Clinton and Romney Gain From Recession Fears
Voters are showing they care more and more about the economy as we get closer to Super Tuesday.
The three-day holiday weekend had a full campaign schedule: In Nevada, both parties held a caucus, and in South Carolina, the Republicans held a primary and the Democrats had a contentious debate.
This weekend revealed a race that boils down to two head-to-head matchups: Hillary Clinton vs. Barack Obama and John McCain vs. Mitt Romney. The deciding factors going forward will be economic experience and party backing, both of which favor Clinton and Romney.
With the housing market and stock market stumbling, the election focus will shift to the economy, with voters deciding which candidate they trust to manage the economy.
DemocratsOn the Democratic side, Clinton has built her campaign on the idea that she is the most experienced and is best equipped to handle the country's problems. So far, this has worked. She has won the last two contests in New Hampshire and Nevada. Those wins mark a disturbing trend for Obama's campaign. Core Democratic voters have started to line up behind Clinton; these include Hispanics, women, working-class voters making less that $50,000 a year and voters older than 60. Obama can only blame himself for this shift. Like all of the Democratic candidates, he has run on a message of change, but he's distinguished himself in a manner that could backfire. In stump speeches, he has vilified the battles of the 1960s, saying they divided our nation. This would include issues such as civil rights, human rights, women's rights and expanding health care (like Medicare, a critical program for seniors). All of these issues remain important to Democratic voters, many of whom argue that those struggles continue today. Clinton has an edge infrequently discussed in the media. She has lined up the support of many in the Democratic Party who are superdelegates -- elected officeholders and party officials who aren't bound by caucus and primary outcomes. The Democratic Party created superdelegates in 1982 in an effort to maintain some control over the nominating process, though the popular vote has decided every nomination so far. Superdelegates number 796. According to CNN.com, Clinton leads in endorsements with 174, over Obama's 85 and Edwards' 34. This leaves about another 400 superdelegates up for grabs. These figures do not include committed superdelegates from Michigan and Florida, because the states have been excluded in a disagreement over primary dates. This leaves approximately 450 undeclared superdelegates, many of whom are unlikely to endorse a candidate this late in the race. Speculation has it that the Michigan and Florida superdelegates will be reinstated at the Democratic convention in late August. This would be a boon to Clinton.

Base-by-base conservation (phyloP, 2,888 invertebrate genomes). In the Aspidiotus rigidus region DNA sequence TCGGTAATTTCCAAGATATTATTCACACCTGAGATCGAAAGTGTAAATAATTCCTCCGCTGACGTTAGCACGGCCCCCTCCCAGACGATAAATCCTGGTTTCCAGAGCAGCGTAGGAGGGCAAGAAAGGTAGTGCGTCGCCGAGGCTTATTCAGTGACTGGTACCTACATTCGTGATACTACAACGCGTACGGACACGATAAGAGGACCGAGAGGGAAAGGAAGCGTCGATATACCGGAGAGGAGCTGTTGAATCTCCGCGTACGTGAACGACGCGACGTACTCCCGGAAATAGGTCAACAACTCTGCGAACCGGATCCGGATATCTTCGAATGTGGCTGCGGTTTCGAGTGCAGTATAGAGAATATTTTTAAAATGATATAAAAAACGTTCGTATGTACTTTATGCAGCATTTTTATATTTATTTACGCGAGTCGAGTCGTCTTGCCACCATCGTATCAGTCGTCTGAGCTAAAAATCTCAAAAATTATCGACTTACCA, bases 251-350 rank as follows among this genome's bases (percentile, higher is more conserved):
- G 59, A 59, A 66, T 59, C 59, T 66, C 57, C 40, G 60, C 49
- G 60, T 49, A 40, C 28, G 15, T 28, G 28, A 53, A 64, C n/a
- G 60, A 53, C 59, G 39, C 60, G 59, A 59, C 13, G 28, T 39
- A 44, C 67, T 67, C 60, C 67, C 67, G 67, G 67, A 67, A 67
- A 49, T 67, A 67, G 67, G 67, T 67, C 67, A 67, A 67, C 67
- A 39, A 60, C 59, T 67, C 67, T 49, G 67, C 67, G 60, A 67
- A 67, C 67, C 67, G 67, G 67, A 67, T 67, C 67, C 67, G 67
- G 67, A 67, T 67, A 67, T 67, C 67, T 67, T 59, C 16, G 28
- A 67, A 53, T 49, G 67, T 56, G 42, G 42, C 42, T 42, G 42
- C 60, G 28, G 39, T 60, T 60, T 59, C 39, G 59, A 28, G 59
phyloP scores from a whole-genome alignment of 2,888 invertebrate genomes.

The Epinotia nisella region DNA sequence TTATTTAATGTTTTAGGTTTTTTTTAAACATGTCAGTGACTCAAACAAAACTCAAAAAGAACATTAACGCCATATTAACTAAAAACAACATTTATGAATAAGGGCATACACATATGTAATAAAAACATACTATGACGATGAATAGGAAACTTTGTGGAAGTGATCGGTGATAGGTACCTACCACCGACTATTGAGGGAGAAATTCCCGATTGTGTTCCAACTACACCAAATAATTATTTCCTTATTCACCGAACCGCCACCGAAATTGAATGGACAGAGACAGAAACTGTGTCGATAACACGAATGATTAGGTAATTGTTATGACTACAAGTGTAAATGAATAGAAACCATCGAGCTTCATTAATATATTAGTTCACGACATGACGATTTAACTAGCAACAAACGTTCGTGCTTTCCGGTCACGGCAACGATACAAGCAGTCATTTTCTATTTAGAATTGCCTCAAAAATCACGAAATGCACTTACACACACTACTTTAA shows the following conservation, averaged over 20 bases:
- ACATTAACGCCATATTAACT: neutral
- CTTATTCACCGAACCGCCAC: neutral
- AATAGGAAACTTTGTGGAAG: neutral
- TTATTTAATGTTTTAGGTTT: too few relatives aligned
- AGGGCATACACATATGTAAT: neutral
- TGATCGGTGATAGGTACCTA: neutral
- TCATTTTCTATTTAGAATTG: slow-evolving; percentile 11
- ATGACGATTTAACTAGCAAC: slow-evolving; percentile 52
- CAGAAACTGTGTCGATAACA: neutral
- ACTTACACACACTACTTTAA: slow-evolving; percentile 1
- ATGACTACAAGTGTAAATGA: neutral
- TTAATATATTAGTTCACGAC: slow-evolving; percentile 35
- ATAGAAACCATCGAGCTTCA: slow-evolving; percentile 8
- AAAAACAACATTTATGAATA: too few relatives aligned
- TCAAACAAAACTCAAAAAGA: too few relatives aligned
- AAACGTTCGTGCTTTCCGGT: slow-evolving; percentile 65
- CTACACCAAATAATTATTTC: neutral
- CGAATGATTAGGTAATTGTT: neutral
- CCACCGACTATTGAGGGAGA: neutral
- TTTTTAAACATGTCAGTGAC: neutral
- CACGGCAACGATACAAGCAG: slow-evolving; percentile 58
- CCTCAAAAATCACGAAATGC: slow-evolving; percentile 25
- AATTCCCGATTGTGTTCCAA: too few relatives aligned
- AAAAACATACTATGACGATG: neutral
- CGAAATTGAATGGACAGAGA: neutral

RepublicansOn the Republican side, the race between McCain and Romney remains remarkably close. Mike Huckabee won the first caucus in Iowa, but attacks on his record as Arkansas' governor have stalled his momentum. Since Iowa, McCain and Romney have traded wins. Romney has the overall lead in delegates with 66 to McCain's 38. Recent national polls have shown McCain moving into first place over both Huckabee and Romney. It's hard to judge the validity of these polls in light of past predictive history in the Republican race. For example, Rudy Giuliani led national polls all summer and fall with similar margins to McCain's. Even Huckabee knocked off Giuliani for about a week. Over the weekend, Romney easily won Nevada because he was the only candidate who had spent significant time campaigning there. South Carolina seemed more important. There, McCain edged Huckabee despite the considerable Christian conservative influence in the state.
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